On 28th May 2012 Adrian Smith, the director of the culture and communities division of Lambeth Council (which is responsible for libraries) and Iago Griffith, neighbourhood regeneration officer, came to a public meeting in the courtyard of Tate South Lambeth Library.
The question we asked
The question Friends of Tate South Lambeth had posed in its invitation to Adrian Smith was: had Lambeth understood the impact of Vauxhall’s development (as part of the Vauxhall Nine Elms Battersea scheme) on demand for our local library?
Why we asked it: the current situation-
The reason Friends posed the question was that we were not satisfied with the treatment of population as a factor in the allocation of funds to libraries, set out in the Cooperative Libraries consultation paper . Population, measured by ward, was presented as one of the indicators that determined the allocation.
Our specific objection was to the statement: “ in coming years [the population] in no one ward increases more than any other and any variations are extremely small”.
We objected that this did not recognise that population in Oval, which is the Lambeth ward affected by population increase stemming from VNEB, and which is in the immediate catchment area for Tate South Lambeth Library, will inevitably be rising at considerably higher rates than in any other ward. This rise in the population must have an impact on demand for library services at Tate South Lambeth Library which is located only 700 yards from the Vauxhall gyratory system and half that distance from the Wandsworth Road edge of the VNEB. (We put this point in our detailed response to Cooperative Libraries.)
We were told at this meeting that Lambeth Council has a planning target of 3,000 new homes in the next fifteen years. We had also been told that current libraries policy is not taking this into account since the policy goes only to March 2013. But we think the growth forecast must inform the planning for public services – of which libraries are an integral part –over the medium and long term.
- and past history
Another reason for raising the population issue was past history – the failure to secure funds from VNEB private developers for the upgrading of our library.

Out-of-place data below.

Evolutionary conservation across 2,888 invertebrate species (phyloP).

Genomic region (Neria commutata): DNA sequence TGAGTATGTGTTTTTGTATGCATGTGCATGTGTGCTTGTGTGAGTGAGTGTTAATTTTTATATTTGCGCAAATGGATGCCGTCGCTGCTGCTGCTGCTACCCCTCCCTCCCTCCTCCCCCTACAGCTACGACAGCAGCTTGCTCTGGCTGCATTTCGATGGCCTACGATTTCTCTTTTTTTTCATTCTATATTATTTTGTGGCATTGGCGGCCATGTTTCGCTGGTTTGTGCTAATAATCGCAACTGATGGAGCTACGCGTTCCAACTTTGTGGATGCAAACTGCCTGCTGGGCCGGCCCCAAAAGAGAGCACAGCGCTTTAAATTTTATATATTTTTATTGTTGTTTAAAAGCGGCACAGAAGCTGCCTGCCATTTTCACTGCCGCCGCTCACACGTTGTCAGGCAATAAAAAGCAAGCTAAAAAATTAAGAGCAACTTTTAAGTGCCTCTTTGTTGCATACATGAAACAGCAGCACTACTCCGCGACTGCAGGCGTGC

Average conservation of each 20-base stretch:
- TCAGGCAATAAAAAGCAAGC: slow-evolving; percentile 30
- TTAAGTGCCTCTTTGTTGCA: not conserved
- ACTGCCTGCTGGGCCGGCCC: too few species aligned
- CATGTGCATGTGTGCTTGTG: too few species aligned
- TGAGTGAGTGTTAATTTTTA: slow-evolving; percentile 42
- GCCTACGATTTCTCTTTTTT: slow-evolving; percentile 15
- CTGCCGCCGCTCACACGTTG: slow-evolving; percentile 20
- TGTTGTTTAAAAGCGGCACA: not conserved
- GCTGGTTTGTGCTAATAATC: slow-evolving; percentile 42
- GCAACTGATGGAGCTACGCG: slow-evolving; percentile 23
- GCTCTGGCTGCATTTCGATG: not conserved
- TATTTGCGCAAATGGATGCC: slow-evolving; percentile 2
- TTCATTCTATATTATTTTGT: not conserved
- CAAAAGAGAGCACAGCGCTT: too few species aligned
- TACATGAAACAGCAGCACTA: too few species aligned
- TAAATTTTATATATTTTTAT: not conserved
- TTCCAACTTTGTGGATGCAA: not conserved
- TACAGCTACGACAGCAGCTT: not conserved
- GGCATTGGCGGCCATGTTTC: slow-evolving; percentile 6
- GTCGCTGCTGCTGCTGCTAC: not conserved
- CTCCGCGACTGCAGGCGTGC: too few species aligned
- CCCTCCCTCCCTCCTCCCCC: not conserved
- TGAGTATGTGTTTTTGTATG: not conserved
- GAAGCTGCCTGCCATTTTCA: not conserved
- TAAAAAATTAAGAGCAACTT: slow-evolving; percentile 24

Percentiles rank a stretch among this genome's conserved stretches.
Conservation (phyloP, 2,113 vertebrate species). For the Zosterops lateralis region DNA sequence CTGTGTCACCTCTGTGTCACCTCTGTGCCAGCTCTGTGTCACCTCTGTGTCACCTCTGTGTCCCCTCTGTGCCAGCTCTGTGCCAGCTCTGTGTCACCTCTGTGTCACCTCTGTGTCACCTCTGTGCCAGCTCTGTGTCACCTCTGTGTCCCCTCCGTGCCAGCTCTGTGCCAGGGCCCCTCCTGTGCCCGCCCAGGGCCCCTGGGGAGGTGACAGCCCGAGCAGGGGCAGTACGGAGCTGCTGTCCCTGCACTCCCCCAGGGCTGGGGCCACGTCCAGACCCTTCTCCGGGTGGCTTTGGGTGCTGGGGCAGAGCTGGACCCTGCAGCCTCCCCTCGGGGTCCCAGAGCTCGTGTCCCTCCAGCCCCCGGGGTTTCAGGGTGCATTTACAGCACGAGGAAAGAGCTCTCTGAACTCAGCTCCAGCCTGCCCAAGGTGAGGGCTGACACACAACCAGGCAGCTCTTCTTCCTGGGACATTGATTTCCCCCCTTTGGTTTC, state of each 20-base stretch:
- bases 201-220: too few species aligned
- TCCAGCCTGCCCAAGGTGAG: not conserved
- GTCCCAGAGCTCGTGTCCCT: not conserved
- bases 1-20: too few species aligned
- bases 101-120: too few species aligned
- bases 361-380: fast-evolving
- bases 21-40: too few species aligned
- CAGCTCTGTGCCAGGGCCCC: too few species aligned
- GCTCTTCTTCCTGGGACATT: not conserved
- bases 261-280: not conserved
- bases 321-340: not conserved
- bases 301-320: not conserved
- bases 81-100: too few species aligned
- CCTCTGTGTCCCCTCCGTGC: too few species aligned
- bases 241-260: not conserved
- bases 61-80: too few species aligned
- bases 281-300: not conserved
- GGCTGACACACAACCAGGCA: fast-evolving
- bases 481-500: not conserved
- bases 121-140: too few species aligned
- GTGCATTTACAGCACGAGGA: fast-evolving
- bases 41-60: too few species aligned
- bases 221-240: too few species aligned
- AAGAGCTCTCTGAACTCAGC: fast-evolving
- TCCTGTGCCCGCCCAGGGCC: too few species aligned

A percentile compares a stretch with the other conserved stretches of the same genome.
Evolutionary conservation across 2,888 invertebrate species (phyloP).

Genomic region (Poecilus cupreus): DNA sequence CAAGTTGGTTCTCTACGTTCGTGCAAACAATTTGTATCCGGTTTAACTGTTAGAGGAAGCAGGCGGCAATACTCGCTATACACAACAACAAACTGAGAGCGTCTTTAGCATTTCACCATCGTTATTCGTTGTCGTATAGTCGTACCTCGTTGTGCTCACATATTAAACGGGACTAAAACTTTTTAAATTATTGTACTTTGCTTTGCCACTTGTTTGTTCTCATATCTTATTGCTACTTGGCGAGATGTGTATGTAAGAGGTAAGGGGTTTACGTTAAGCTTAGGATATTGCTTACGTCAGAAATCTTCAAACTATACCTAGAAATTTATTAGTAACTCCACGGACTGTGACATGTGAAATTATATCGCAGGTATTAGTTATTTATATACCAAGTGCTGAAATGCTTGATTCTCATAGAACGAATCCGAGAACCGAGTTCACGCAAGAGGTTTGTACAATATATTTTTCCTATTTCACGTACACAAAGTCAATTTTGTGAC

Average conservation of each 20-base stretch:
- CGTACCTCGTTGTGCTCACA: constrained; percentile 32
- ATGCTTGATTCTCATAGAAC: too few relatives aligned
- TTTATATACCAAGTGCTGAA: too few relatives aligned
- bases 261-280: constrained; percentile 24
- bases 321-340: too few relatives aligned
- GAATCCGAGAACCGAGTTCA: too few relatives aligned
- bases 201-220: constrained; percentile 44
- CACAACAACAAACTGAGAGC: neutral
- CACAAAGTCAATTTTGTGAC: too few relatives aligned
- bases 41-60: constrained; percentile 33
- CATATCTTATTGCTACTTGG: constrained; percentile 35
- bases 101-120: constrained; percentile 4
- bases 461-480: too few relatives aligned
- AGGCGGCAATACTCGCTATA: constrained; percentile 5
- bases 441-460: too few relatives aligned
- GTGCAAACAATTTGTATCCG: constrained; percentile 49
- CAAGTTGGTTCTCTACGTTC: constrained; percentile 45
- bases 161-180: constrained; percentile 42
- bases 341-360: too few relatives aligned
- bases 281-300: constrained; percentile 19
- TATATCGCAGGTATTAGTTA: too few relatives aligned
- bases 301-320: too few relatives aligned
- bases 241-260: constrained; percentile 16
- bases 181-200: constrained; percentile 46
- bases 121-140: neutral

Under current plans Wandsworth is to receive £5.87 million for a new library in Battersea. But Lambeth gets nothing – because the VNEB Development Infrastructure Funding Study (October 2010) assessed that no new library facilities were required, since there are two libraries nearby (Tate South Lambeth, the closest, and Durning). But what about capital investment to upgrade our under-resourced library ?
It’s up to us
In the light of this experience the meeting urged that Lambeth make a better case for access to the planned Community Infrastructure Levy (a tax on private development, with proceeds to go to local capital projects ). This will have a “community engagement mechanism”, so local groups such as Friends of TSL will have to lobby for funds to ensure that our area gets a fairer slice of the benefit from a massive development that affects our lives directly.
The good bits of the curate’s egg
Adrian Smith brought some positive news on library policies and repeated some significant commitments:
In response to the public consultation on libraries policy the burden of reduction in library spending will be more widely shared. Further cuts will be made at the centre, and none of the three large libraries (Brixton, Streatham and Clapham) will be exempt from cuts. This will allow more funds to go to the six smaller libraries.
Lambeth Council will not walk away from the provision of library service (this remains a statutory duty and the Council would intervene if the community partner in a fully co-produced library failed).
There is no plan to close any library.